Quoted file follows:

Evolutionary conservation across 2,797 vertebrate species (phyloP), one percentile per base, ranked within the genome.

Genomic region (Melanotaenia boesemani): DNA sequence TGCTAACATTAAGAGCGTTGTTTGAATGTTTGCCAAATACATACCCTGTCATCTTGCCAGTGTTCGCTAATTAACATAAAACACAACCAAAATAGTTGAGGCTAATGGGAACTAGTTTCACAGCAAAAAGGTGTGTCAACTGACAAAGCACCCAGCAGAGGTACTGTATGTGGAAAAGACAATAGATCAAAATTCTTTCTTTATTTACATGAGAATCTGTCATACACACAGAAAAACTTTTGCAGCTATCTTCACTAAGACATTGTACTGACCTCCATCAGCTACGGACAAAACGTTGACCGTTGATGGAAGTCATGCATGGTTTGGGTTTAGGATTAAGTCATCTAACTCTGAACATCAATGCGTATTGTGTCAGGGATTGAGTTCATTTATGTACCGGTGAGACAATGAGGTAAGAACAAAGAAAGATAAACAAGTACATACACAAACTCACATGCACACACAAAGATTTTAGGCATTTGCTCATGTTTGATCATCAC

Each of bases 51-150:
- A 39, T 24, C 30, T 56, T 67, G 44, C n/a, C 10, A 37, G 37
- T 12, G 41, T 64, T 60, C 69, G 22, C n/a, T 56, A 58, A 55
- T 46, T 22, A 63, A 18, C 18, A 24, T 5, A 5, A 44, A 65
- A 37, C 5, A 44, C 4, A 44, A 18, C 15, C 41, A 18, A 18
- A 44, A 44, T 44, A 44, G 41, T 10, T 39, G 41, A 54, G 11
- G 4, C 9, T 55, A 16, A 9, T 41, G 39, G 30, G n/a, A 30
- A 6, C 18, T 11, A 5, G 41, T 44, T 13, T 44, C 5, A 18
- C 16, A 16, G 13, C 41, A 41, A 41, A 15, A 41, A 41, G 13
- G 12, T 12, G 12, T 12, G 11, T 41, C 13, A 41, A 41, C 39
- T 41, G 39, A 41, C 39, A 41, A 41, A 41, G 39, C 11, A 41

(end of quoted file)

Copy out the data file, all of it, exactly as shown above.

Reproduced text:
Evolutionary conservation across 2,797 vertebrate species (phyloP), one percentile per base, ranked within the genome.

Genomic region (Melanotaenia boesemani): DNA sequence TGCTAACATTAAGAGCGTTGTTTGAATGTTTGCCAAATACATACCCTGTCATCTTGCCAGTGTTCGCTAATTAACATAAAACACAACCAAAATAGTTGAGGCTAATGGGAACTAGTTTCACAGCAAAAAGGTGTGTCAACTGACAAAGCACCCAGCAGAGGTACTGTATGTGGAAAAGACAATAGATCAAAATTCTTTCTTTATTTACATGAGAATCTGTCATACACACAGAAAAACTTTTGCAGCTATCTTCACTAAGACATTGTACTGACCTCCATCAGCTACGGACAAAACGTTGACCGTTGATGGAAGTCATGCATGGTTTGGGTTTAGGATTAAGTCATCTAACTCTGAACATCAATGCGTATTGTGTCAGGGATTGAGTTCATTTATGTACCGGTGAGACAATGAGGTAAGAACAAAGAAAGATAAACAAGTACATACACAAACTCACATGCACACACAAAGATTTTAGGCATTTGCTCATGTTTGATCATCAC

Each of bases 51-150:
- A 39, T 24, C 30, T 56, T 67, G 44, C n/a, C 10, A 37, G 37
- T 12, G 41, T 64, T 60, C 69, G 22, C n/a, T 56, A 58, A 55
- T 46, T 22, A 63, A 18, C 18, A 24, T 5, A 5, A 44, A 65
- A 37, C 5, A 44, C 4, A 44, A 18, C 15, C 41, A 18, A 18
- A 44, A 44, T 44, A 44, G 41, T 10, T 39, G 41, A 54, G 11
- G 4, C 9, T 55, A 16, A 9, T 41, G 39, G 30, G n/a, A 30
- A 6, C 18, T 11, A 5, G 41, T 44, T 13, T 44, C 5, A 18
- C 16, A 16, G 13, C 41, A 41, A 41, A 15, A 41, A 41, G 13
- G 12, T 12, G 12, T 12, G 11, T 41, C 13, A 41, A 41, C 39
- T 41, G 39, A 41, C 39, A 41, A 41, A 41, G 39, C 11, A 41